Watch/Asia, Amnesty International, and other human rights monitoring groups; 

Whereas in July 1995 the International Committee of the Red Cross
(hereinafter referred to as the `ICRC') closed its office in Burma due to the
SLORC's refusal to agree to allow the ICRC confidential regular access to

Whereas the United States ambassador to the United Nations visited Burma in
September 1995, met with Aung San Suu Kyi, and also met with leaders of the
SLORC and urged them to `choose the path' of `democracy, rather than
continued repression and dictatorial control,' and declared that `fundamental
change in the United States policy towards Burma would depend on fundamental
change in the SLORC's treatment of the Burmese people; and 

Whereas the United Nations Special Rapporteur on Burma , Professor Yozo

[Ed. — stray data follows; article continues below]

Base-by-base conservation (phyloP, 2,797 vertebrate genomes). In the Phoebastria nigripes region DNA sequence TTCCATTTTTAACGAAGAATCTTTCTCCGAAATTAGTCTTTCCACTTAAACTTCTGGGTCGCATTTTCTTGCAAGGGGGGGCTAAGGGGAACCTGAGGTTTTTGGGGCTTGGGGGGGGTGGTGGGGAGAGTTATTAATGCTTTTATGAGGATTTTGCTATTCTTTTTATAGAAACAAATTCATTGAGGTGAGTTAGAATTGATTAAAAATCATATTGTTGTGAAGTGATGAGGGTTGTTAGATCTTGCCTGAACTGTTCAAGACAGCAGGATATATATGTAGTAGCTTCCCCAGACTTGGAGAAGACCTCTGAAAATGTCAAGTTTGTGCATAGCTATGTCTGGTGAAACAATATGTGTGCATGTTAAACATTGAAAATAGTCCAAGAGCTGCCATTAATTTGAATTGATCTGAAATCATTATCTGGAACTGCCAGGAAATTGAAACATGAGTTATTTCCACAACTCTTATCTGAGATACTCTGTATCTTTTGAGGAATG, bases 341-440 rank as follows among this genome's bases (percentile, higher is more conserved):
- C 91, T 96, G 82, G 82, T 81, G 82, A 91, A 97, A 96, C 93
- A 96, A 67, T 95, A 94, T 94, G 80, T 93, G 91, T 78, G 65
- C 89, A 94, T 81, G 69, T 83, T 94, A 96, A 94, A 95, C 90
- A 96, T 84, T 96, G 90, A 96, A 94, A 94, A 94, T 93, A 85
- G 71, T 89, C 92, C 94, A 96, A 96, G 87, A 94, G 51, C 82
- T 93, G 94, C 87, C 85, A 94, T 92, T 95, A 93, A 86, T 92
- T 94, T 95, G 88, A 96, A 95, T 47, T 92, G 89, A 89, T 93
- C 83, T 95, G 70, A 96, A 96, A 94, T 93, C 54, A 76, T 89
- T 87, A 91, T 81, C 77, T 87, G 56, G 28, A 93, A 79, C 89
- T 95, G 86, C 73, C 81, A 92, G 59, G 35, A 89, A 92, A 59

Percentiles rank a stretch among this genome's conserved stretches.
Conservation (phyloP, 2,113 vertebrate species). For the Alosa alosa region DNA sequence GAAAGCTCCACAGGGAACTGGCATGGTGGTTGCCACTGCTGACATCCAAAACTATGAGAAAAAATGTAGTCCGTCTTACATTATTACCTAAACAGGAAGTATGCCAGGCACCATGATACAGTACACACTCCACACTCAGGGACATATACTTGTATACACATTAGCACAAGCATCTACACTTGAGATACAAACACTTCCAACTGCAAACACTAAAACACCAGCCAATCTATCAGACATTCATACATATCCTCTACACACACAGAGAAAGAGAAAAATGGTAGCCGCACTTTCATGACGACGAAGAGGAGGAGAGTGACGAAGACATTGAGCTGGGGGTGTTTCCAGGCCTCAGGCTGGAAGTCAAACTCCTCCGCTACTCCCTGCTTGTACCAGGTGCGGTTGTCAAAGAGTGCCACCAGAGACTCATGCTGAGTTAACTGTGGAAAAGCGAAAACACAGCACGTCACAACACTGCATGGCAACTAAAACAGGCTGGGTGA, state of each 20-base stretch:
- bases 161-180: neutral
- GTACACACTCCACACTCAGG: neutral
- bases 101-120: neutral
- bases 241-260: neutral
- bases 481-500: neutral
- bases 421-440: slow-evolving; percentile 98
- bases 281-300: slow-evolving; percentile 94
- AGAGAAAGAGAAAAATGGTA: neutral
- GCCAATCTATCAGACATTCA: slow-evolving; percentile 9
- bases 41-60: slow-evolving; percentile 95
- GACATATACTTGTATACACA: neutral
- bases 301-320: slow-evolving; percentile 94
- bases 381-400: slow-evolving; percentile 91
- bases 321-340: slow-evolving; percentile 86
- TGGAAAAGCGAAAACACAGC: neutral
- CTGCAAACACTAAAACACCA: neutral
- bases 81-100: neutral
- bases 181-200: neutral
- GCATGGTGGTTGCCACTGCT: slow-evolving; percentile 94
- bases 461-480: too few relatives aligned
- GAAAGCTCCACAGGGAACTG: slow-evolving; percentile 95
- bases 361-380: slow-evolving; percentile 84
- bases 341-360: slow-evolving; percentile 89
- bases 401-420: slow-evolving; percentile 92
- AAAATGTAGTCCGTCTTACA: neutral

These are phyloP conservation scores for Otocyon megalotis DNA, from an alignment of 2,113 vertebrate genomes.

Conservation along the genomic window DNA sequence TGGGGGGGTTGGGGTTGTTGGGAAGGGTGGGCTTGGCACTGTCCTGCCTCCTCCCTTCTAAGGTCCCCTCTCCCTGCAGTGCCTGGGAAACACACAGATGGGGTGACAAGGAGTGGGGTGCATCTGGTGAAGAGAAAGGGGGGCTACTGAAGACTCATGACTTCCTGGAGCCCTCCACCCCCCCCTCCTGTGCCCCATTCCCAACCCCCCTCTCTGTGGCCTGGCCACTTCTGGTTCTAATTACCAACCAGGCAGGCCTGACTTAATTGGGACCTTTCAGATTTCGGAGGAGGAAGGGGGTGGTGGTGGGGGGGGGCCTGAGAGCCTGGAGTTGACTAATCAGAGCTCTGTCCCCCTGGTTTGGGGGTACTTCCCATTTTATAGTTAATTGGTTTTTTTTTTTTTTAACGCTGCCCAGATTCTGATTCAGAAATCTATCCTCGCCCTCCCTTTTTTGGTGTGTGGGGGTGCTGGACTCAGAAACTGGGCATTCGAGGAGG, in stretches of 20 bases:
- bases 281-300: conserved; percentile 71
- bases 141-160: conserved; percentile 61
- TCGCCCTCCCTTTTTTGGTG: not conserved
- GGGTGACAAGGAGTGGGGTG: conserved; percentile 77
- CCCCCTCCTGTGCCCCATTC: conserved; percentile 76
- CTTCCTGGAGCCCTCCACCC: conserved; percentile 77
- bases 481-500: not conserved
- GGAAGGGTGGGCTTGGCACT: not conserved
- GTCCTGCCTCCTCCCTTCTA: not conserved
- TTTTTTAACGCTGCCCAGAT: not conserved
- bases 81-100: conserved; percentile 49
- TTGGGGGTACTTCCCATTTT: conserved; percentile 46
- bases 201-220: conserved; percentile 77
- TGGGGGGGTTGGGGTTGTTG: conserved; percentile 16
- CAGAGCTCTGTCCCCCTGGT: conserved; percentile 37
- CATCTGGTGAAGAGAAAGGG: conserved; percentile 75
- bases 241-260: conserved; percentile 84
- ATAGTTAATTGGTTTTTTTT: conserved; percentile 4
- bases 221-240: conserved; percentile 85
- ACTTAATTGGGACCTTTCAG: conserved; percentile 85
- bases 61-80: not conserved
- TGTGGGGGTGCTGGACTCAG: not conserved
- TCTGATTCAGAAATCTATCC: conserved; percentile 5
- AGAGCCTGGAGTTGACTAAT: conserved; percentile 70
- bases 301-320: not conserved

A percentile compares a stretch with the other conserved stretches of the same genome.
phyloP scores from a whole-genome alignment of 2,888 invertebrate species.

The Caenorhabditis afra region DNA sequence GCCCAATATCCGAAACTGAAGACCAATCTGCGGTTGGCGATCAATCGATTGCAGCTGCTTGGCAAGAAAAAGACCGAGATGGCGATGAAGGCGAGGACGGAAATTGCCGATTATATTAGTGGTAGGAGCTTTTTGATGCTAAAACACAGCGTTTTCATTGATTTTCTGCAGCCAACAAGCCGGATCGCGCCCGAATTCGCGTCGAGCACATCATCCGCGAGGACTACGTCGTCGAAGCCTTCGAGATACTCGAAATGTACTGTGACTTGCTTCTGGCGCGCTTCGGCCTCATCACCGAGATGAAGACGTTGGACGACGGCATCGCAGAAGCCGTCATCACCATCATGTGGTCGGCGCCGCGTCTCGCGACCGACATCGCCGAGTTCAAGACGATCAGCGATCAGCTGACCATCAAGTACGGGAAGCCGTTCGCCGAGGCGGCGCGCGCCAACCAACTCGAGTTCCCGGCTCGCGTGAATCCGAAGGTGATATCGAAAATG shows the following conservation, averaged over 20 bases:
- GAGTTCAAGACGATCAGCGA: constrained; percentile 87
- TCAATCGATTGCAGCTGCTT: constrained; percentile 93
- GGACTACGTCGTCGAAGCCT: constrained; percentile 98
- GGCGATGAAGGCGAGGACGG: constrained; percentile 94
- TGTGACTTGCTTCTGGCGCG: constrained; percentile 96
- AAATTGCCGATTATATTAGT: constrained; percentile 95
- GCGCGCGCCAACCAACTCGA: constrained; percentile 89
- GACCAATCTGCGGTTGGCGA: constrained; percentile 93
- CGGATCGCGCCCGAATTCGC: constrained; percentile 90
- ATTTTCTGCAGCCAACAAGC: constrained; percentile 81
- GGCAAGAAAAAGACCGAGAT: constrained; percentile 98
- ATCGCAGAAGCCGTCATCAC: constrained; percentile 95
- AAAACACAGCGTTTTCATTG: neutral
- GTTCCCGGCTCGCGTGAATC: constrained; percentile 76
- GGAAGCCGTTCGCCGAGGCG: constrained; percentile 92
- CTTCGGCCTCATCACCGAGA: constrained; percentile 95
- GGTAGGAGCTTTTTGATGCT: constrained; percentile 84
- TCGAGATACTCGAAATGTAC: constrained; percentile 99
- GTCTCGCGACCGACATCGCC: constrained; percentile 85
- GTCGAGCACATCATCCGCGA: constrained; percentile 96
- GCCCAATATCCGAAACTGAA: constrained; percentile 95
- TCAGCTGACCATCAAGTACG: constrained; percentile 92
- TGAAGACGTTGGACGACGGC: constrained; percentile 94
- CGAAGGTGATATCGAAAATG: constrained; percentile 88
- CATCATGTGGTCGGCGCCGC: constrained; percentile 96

Yokota, visited the country in October 1995 and will deliver a preliminary
report of his findings to the current session of the United Nations General
Assembly: Now, therefore, be it 

Resolved, That the House of Representatives calls on-- 

(1) the Burmese Government to immediately begin a political dialogue with
Aung San Suu Kyi, other democratic leaders, and representatives of the ethnic
minorities to release immediately and unconditionally detained Members of
Parliament and other political prisoners, to repeal repressive laws which
prohibit freedom of association and expression and the right of citizens to
freely in the political life of their country, to resume negotiations with
the International Committee of the Red Cross on access to prisoners, and help
control the massive flow of heroin from Burma ; and 

(2) the President, the Secretary of State, and the United States ambassador
to the United Nations to actively support and promote a resolution at the
upcoming session of the Third Committee of the United Nations General
Assembly reiterating the grave concerns of the international community and
calling on the SLORC to take concrete, significant steps to fulfill its
to guarantee respect to basic human rights and to restore civilian,
democratic rule to the people of Burma .